On Wednesday, The Wall Street Journal reported that software juggernaut Microsoft (NASDAQ:MSFT) will begin selling personal computers in Thailand, Malaysia, and Indonesia (and two other countries to be named later) beginning in October. The sales, which will run for 12 months as a pilot program, will feature PCs sold for as little as $300, preloaded with a stripped-down version of the company's popular Windows XP operating system called Windows XP Starter Edition. (Incidentally, fellow Fool Alyce Lomax reported on this initiative two months ago. Read all about how the story started right here.)

Microsoft is attempting to kill three birds with one stone here. First and most obviously, creating an entry-level version of a company's flagship product is a well-known technique used in a variety of industries. A good example is Toyota's (NYSE:TM) introduction of the Echo a few years ago as a means of hooking new car buyers on the Toyota brand.

More important are Microsoft's other two goals. It is no secret that the company fears it is losing market share to the "free" Linux operating system, especially the Linux versions repackaged (and sold) by companies such as Red Hat (NASDAQ:RHAT) and Novell (NASDAQ:NOVL). Because Microsoft will not be selling Windows XP Starter Edition otherwise than loaded onto a PC, it is difficult to break out the price of this version of the software. Still, when sold as part of a $300 computer, it is pretty clear that the hypothetical standalone price will be less than the going rate of $200 for Windows XP Home Edition. That low price should help Microsoft compete effectively against the marked-up cost of a repackaged Linux operating system.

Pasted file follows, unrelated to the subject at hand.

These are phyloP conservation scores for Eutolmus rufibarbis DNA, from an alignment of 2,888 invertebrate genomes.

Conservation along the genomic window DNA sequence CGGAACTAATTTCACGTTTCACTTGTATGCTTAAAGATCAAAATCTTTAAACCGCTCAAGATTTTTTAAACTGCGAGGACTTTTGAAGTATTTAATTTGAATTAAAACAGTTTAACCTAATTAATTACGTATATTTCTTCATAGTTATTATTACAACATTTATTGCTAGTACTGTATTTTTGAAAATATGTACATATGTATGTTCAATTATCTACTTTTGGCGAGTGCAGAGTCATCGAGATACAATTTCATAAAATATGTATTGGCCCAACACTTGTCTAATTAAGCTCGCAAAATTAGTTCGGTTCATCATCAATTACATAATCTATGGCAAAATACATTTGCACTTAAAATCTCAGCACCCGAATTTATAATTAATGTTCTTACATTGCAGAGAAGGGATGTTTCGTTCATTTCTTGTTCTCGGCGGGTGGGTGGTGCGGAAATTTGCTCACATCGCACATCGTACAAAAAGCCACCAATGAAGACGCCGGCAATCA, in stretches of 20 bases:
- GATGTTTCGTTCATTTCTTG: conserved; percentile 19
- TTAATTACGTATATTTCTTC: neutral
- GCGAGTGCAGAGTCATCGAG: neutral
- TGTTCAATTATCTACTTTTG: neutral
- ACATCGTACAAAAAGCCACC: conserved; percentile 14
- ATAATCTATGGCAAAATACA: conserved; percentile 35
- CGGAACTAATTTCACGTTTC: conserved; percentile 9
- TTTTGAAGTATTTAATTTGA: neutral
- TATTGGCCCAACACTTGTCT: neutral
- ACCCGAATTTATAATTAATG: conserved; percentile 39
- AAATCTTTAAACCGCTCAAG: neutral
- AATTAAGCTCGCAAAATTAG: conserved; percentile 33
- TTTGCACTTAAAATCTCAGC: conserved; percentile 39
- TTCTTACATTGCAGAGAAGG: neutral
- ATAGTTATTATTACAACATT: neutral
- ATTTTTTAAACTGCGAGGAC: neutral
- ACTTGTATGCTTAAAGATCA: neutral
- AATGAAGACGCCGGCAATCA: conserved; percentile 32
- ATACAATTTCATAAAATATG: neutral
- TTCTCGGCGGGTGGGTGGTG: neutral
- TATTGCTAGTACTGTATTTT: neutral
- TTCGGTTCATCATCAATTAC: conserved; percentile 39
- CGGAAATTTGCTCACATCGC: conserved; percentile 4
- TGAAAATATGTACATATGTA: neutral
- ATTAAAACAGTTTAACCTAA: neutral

The final bird in Microsoft's sights is the threat of pirated Microsoft operating systems draining away sales of licensed software. Again, even pirates charge something to compensate themselves for going to all the trouble of cracking into the CD-ROM that contains the operating system, duplicating the program, and so on. By charging just a nominal fee for its stripped-down version of Windows XP, Microsoft can offer consumers of limited means a chance to buy a licensed version of its software -- and both the clean conscience and lessened fears of getting a bum copy that go with it -- for not much more than the cost of a pirated version.

Smart move all around, Microsoft.

Fool contributor Rich Smith owns no shares in any company mentioned in this article.